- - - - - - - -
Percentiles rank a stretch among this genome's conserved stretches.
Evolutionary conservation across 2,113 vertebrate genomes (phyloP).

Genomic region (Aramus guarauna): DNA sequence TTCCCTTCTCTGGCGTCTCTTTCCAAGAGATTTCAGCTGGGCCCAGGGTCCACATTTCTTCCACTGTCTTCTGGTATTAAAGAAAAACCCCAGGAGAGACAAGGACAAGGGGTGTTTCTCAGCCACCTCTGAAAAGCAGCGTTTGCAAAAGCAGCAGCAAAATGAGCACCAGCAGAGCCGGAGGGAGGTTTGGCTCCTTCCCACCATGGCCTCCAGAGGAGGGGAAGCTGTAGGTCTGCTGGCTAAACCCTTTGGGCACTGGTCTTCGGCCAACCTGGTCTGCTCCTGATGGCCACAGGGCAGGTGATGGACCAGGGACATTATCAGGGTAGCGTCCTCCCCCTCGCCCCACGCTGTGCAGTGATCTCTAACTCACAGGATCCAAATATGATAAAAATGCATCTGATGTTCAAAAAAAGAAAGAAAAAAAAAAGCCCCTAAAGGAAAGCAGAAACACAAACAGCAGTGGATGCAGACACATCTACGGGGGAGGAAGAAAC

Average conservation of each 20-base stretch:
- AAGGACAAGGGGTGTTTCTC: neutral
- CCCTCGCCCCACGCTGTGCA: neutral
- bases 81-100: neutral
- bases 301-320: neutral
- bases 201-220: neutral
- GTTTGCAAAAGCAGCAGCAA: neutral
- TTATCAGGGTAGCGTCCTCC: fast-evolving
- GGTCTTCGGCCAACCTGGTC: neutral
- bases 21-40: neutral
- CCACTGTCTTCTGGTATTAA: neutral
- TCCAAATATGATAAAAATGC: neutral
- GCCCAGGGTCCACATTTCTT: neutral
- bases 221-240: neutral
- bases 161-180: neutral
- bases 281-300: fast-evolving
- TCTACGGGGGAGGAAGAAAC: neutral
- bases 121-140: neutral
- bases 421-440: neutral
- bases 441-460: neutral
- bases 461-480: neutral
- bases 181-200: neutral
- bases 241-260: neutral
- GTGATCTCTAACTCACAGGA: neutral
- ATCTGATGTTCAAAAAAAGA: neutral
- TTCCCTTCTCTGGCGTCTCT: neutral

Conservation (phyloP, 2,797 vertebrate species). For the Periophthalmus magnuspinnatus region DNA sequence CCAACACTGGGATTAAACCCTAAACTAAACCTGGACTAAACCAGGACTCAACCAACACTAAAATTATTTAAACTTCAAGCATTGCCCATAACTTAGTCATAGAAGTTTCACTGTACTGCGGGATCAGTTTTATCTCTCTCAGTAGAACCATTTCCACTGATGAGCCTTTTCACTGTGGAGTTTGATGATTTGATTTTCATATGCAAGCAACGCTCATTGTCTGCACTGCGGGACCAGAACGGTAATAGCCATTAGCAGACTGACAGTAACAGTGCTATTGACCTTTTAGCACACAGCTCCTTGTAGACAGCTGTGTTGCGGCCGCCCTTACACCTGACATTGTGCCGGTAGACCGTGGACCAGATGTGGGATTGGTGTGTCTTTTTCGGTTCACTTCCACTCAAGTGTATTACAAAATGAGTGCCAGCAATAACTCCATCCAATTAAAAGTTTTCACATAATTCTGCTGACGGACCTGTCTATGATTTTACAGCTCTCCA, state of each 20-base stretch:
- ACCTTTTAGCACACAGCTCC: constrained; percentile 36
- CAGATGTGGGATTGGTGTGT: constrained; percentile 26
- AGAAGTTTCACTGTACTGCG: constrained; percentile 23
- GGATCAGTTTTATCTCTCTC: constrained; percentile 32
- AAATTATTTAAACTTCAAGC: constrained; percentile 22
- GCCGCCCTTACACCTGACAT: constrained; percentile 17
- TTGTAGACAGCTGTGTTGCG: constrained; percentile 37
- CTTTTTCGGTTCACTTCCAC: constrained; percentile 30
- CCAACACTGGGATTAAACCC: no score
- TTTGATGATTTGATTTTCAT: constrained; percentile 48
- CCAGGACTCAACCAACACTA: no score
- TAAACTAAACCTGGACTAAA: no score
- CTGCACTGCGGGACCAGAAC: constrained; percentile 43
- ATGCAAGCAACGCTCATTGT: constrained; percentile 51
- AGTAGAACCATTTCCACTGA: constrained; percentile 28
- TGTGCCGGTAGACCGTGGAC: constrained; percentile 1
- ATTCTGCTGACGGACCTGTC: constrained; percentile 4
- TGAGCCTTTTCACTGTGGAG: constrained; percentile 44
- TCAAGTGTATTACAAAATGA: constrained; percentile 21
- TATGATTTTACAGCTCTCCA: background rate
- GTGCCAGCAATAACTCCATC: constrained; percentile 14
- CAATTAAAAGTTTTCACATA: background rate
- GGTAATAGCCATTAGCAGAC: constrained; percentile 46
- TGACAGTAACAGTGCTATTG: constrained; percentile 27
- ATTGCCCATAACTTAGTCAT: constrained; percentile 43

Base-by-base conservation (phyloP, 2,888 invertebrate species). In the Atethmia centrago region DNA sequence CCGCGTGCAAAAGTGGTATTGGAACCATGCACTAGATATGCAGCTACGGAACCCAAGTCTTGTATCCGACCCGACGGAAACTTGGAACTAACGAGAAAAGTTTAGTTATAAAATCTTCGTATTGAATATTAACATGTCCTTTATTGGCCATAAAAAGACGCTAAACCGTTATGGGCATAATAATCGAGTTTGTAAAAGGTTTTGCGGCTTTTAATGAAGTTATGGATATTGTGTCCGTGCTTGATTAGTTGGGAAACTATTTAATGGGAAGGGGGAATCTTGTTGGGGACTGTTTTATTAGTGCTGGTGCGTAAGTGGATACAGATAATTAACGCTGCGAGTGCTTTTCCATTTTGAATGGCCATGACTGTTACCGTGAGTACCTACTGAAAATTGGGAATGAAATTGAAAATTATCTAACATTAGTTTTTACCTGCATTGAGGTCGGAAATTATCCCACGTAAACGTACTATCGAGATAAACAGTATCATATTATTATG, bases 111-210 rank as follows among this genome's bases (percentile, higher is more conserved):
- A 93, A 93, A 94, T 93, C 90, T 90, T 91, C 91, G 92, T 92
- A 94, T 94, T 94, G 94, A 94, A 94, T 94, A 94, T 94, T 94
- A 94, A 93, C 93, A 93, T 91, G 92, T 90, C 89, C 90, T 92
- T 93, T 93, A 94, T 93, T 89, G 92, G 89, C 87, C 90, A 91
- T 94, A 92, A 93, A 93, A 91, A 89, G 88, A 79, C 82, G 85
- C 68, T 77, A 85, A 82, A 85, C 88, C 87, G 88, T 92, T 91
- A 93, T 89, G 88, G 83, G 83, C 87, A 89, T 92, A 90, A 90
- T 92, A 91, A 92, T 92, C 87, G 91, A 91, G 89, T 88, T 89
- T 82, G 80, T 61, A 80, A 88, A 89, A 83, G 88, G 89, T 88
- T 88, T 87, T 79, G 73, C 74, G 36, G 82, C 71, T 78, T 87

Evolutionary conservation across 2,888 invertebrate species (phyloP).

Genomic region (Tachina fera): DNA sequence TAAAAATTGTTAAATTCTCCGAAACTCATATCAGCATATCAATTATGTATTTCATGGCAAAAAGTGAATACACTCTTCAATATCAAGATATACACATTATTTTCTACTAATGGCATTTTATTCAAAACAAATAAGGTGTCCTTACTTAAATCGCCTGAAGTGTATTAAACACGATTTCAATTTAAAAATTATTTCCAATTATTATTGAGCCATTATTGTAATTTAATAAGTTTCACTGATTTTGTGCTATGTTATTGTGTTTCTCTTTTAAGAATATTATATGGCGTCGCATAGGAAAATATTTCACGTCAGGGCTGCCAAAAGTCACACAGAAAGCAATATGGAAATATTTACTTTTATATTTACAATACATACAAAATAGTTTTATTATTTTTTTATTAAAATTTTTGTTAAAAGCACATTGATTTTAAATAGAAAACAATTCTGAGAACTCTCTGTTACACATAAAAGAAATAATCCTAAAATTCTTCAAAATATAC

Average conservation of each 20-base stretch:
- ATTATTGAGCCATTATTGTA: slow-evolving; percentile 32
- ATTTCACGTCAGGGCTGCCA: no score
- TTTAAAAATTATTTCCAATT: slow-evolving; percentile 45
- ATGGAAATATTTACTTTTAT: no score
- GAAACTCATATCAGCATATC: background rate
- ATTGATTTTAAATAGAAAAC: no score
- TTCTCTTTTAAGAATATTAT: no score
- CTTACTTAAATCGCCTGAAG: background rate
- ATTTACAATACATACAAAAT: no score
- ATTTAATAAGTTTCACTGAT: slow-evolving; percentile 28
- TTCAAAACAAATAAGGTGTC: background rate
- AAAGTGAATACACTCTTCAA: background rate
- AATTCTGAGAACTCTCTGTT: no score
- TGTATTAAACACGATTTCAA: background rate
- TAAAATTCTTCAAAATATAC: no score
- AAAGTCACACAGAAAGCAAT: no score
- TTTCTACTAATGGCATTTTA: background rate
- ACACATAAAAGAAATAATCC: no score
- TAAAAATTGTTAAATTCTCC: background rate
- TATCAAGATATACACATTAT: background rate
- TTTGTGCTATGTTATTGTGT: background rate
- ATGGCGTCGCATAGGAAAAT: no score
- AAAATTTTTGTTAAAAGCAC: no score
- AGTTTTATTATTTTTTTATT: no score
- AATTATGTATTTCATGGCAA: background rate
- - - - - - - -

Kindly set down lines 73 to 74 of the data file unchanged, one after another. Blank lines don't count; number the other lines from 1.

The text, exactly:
- ATGGAAATATTTACTTTTAT: no score
- GAAACTCATATCAGCATATC: background rate